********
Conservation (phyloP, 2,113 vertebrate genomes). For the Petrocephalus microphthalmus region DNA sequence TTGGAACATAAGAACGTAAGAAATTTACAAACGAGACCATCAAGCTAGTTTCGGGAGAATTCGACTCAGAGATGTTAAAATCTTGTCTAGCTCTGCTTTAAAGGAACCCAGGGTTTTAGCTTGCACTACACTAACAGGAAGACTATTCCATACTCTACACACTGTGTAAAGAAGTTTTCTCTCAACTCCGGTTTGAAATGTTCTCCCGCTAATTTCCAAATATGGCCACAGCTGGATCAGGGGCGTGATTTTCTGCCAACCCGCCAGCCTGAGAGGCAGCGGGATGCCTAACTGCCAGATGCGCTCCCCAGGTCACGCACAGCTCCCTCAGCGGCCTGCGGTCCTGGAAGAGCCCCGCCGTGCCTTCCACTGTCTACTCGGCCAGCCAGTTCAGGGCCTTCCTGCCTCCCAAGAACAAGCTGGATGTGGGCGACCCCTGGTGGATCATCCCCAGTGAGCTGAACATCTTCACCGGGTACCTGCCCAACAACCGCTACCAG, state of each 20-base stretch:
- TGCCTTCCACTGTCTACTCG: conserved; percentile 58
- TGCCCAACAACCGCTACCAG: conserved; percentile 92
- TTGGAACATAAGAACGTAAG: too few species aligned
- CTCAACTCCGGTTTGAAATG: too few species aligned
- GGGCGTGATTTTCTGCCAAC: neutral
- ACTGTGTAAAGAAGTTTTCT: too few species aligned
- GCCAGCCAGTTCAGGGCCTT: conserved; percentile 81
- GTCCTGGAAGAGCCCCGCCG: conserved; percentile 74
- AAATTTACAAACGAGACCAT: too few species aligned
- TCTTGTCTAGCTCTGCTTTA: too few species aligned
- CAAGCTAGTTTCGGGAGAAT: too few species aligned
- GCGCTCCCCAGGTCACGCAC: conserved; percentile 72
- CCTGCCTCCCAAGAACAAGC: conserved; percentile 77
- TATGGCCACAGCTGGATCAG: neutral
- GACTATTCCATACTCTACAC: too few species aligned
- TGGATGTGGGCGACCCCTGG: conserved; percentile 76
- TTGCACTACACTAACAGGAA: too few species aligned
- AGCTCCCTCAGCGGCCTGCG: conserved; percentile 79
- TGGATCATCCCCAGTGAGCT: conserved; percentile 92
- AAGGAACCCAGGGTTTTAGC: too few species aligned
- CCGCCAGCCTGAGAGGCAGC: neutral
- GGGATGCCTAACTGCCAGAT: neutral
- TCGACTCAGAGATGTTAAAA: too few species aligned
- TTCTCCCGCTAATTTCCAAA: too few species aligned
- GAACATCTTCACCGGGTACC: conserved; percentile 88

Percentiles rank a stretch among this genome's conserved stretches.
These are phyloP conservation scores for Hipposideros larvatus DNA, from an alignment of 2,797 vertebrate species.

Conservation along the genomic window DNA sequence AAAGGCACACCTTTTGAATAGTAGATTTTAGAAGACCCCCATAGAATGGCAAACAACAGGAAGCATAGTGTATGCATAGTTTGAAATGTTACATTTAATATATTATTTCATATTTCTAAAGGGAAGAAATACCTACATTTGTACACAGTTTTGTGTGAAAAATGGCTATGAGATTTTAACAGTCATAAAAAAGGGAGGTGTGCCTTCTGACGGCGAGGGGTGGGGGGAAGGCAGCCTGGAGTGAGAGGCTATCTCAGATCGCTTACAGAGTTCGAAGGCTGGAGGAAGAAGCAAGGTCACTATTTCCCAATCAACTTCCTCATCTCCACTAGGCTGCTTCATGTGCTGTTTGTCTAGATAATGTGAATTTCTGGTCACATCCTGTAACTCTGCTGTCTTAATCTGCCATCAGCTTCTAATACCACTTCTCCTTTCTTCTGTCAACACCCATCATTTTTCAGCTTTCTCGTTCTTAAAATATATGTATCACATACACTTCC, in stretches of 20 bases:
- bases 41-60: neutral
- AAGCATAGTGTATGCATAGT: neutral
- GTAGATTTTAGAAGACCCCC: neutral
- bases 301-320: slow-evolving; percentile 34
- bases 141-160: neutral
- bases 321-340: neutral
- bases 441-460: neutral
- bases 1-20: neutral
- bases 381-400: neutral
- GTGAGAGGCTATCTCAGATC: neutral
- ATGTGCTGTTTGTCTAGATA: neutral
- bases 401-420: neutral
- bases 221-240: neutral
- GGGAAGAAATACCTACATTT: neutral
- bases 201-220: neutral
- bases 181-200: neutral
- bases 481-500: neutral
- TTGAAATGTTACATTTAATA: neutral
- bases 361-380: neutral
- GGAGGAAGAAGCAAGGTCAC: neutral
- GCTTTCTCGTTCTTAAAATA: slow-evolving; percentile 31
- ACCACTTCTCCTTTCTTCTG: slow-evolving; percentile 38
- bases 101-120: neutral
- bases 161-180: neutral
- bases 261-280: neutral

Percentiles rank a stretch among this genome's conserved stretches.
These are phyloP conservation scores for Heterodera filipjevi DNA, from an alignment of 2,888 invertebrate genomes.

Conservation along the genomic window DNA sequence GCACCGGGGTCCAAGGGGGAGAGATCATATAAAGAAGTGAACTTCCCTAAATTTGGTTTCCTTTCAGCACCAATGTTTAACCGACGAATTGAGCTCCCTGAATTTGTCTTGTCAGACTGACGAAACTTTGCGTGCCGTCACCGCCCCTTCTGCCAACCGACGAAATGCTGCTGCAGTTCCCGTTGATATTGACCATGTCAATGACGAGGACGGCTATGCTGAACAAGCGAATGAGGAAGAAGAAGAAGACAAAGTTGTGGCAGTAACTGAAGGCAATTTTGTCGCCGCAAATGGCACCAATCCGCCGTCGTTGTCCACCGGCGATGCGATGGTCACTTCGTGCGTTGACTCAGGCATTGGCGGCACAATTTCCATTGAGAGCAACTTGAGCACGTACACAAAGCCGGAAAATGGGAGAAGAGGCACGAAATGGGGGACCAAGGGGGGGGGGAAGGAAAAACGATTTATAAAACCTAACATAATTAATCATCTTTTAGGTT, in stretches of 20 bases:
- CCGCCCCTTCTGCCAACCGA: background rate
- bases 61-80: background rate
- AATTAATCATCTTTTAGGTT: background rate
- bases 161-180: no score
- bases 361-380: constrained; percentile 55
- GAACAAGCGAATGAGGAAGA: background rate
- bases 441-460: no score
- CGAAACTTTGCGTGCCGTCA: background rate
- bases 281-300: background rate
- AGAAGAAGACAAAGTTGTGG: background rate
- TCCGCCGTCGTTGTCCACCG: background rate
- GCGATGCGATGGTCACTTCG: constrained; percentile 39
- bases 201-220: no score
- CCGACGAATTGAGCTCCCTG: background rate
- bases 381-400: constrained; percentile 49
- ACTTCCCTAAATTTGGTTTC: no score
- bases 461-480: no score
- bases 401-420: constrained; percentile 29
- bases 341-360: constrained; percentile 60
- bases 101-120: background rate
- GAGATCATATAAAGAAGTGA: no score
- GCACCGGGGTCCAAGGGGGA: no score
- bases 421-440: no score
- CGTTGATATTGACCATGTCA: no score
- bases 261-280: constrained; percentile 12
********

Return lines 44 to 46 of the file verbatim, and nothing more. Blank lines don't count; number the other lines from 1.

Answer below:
- bases 201-220: neutral
- bases 181-200: neutral
- bases 481-500: neutral